“Nowadays people know the price of everything and the value of nothing.” — Oscar Wilde, The Picture of Dorian Gray
While we all wait for tomorrow night to see if fund-raising prowess or something else motivates Alberta Progressive Conservative Party members, let’s engage in a little creative thought about public support for the arts where the oil hits the canvas, at the nexus of politics and paint.
Specifically, let’s talk about those portraits of the premiers that are lately arousing the passion of Albertans, which naturally have turned out to focus on the price of everything and the value of nothing.
If it’s the ability to raise funds, by the way, that impresses PC Party members, then Jim Prentice will win the leadership and the premiership of Alberta in a walk tomorrow – he raised more than twice as much as candidates Ric McIver and Thomas Lukaszuk combined, apparently without breaking into a sweat.
But if it was just fundraising ability that won the hearts of Alberta Tories, they wouldn’t have picked Ed Stelmach over Jim Dinning or Alison Redford over Gary Mar, would they? And if they’d picked Mr. Dinning or Mr. Mar, whatever else might have happened, it has to be said that not only would the party have raised more money and had less turnover at the top, but when the premier finally got around to quitting we might have had better portraits hanging in the Legislature.
Here’s the thing. We have this custom in Alberta – which befits a place where governments rule for a long, long time – that when premiers leave office, they get a painted portrait on the wall of the Legislative Building’s third floor. By tradition – and any tradition in a place that’s only been a province since 1905 is by definition a recent one – the premier gets to pick the artist.
For one reason or another, we’ve had a lot of premiers lately and so the paintings and their cost have become an issue with voters.
But for whatever reason – possibly because Albertans are instinctively too polite or doubt their own ability to make judgments about art – the quality of the paintings, for which the public pays their freight, and the ability of most premiers to pick artists appropriate for a substantial public investment, have not appeared on the public’s radar.
This is a pity because, to be blunt, recent choices haven’t been very good.
It’s said here we’re both paying too much and not paying enough for these paintings. We’re paying too much for art that’s not very good, and we’re not paying enough for art that’s worth supporting. This is proof of the axiom that in Alberta politics you really can have it all, just not in a good way.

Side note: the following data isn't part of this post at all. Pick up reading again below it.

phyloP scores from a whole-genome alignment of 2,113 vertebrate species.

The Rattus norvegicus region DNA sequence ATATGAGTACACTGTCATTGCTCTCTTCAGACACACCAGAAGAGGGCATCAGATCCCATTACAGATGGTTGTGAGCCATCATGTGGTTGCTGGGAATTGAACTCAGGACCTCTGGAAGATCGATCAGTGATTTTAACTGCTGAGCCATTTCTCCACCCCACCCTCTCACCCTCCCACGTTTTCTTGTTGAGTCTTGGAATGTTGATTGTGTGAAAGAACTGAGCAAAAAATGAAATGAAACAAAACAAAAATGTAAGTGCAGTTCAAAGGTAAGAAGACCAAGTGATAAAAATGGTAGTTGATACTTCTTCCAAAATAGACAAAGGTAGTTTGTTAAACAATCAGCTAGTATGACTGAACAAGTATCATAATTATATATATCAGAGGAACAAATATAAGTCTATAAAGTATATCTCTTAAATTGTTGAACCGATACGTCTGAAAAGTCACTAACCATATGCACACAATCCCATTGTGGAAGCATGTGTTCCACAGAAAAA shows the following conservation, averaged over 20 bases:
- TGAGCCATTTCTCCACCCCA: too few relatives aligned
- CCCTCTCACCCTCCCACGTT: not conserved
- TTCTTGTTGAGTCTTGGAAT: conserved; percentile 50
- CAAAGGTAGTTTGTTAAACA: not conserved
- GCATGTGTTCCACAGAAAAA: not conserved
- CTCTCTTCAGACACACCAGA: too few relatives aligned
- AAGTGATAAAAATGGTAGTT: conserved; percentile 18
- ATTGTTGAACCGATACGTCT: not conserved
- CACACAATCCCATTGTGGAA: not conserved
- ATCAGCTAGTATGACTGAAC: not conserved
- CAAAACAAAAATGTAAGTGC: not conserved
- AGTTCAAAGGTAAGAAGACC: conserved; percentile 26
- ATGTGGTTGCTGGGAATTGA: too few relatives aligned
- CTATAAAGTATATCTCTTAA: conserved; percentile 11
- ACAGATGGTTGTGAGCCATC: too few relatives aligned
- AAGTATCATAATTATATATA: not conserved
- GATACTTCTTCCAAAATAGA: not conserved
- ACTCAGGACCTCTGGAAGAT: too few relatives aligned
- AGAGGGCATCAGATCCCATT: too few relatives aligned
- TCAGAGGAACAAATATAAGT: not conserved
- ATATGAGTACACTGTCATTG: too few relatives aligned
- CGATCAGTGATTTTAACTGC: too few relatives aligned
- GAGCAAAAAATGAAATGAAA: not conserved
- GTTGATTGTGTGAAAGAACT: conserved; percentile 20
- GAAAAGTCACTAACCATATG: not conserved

Back in the day, when Social Credit leader Harry Strom was premier, we got something akin to Socialist Realism – perhaps we’d be better to describe it as Social Credit Realism. Whatever, it was OK. Things have been going downhill since.
The last two? Terrible. Calgary-based Xin Yu Zheng’s painting of Ralph Klein, done from photographs, is in my view cartoonish, but at least it has a little life. Edmonton-based Tunde Vari’s portrait of Ed Stelmach seemed to me to be both cartoonish and lifeless – as if it had been illustrated for a 1950s kids’ comic book about a worthy cause, the sort of thing young people couldn’t reasonable expected to read a normal book about. You know, like Alberta History or Great Art.
We can’t yet see what Ms. Redford’s choice of artist will do with the former premier’s portrait, exactly, because it hasn’t been painted yet, but we can see what else Liela Chan has done by looking at her web page and I’m afraid the auguries are not promising. Her paintings make me think of greeting cards of the cute variety.
What gives me the right to be an art critic? In this regard, I’m at least as qualified as Mr. Klein, Mr. Stelmach and Ms. Redford, I guess.
Face it, people, if we chose other examples of important public art the same way – say large sculptures in front of a major public building – it would legitimately be a scandal. But because the premier’s own image is involved, we seem to think it’s OK for the premier to pick his or her own imageer.
Well, that dog won’t hunt!
Worse, we’ve set a baseline price of $12,000 on the project based on what Mr. Klein has us pay for his portrait, a sum too low for the work of an artist worth supporting with public funds to complete what is bound to be a historically important commission.
We can, and should, do better, and the first step is to stop letting the premiers pick their own artists if they’re going to use public money.
Yes, there needs to be a certain degree of sympathy between the artist and her subject. But you can go too far with that sort of thing. As Oscar Wilde wisely pointed out in The Picture of Dorian Gray, “every portrait that is painted with feeling is a portrait of the artist, not of the sitter.”
So let the premier pick his portraitist from a selection of qualified artists chosen by a jury of people at least vaguely qualified to make such picks.
It’s true that such juries tend to be too cautious – which is why a selection of artists with the final call made by the subject of the portrait inserts an interestingly unpredictable element into the mix.
But public support for the arts is too important, and public paintings of premiers are too important too, to merely be left to the whim their subjects.
If we’re going to do that, we should adopt the practice of the good people here in British Columbia, where I am in temporary exile, and just pay a couple of hundred bucks for a nice photograph.
Let’s end the lesson with Oscar again: “The only excuse for making a useless thing is that one admires it intensely. All art is quite useless.” Let’s invest in useless things are intensely admirable!